Examining the most perilous political crisis that our country has ever faced, southern political historian William Cooper gives us a fresh perspective on the period between Abraham Lincoln's election in November 1860 and the firing on Fort Sumter in April 1861, during which all efforts to avoid or impede secession and prevent civil war failed. Along with those in the South who clamored for independence and those in the North unconcerned with disunion, Cooper vividly traces ongoing developments from the viewpoints of Southerners and Northerners, whether pro- or anti-slavery, who were desperate for compromise, and how that great American political tradition failed.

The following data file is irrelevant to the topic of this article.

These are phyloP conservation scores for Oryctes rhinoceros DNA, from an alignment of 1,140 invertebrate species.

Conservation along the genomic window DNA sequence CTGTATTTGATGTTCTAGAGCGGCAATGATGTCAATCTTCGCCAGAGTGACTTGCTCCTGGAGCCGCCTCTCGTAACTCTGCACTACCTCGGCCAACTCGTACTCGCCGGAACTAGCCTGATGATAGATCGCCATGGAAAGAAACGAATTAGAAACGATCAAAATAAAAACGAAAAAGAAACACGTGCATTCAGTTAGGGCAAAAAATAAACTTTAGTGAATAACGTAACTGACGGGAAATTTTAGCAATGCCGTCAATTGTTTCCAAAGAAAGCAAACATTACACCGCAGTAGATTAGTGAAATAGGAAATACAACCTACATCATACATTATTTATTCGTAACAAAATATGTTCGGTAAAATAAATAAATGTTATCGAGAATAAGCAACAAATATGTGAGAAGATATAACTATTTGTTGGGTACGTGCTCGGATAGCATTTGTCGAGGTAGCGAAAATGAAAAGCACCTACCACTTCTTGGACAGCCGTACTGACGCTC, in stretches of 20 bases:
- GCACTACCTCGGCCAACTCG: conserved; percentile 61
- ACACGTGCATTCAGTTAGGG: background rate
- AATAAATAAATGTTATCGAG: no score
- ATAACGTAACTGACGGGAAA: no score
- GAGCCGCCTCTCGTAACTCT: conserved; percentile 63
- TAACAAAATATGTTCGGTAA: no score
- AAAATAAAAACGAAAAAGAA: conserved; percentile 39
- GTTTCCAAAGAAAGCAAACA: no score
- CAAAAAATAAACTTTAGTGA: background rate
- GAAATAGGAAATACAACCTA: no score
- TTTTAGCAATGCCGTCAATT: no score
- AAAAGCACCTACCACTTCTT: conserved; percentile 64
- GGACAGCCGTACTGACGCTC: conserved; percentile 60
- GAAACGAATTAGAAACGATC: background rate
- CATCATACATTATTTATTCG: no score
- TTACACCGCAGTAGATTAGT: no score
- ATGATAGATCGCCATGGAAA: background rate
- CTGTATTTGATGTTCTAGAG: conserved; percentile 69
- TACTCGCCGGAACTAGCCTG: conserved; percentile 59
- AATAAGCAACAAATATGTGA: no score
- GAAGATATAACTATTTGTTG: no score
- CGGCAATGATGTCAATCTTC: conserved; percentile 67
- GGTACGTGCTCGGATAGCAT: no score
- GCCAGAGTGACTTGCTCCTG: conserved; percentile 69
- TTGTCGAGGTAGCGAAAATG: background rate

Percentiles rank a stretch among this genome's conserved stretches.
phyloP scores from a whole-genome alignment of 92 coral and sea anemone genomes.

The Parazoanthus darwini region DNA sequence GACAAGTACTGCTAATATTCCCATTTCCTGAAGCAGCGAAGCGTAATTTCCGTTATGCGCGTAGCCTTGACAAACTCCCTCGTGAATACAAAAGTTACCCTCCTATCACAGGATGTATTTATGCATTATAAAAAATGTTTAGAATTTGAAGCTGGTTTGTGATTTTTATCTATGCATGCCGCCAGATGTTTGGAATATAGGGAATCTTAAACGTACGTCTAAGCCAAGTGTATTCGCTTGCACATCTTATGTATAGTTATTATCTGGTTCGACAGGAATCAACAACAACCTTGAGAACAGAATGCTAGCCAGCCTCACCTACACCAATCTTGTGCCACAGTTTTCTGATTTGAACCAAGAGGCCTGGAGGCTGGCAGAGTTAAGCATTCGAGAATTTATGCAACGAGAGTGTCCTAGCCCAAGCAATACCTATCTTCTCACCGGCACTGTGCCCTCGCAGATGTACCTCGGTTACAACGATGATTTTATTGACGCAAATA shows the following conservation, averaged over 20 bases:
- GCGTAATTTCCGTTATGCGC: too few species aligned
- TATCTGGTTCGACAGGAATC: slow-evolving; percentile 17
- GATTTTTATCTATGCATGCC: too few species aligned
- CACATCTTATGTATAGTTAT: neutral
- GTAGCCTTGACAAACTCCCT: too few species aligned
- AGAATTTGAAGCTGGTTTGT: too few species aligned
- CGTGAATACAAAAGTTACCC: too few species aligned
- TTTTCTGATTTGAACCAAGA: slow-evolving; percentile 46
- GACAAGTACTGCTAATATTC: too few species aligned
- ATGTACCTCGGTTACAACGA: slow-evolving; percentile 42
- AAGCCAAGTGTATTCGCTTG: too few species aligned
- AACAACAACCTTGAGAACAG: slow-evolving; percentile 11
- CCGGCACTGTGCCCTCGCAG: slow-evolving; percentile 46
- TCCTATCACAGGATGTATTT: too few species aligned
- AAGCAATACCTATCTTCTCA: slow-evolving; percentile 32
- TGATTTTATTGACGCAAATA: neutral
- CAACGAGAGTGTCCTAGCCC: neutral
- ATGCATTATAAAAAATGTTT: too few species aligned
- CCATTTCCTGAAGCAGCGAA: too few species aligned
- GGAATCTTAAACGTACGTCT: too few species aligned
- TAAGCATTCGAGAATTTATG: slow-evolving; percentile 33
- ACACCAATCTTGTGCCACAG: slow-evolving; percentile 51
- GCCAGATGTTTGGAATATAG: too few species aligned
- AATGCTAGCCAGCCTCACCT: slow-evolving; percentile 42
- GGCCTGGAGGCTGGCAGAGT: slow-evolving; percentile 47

"Written from the perspectives of Americans who experienced the efforts to forestall disunion and war during the five months between November 1860 and April 1861 and could not know the full consequences of their actions, this book captures the drama and tensions of those perilous times. Especially noteworthy is Cooper's treatment of William H. Seward, whose struggles to patch together a compromise form the main thread running through this important book."—James M. McPherson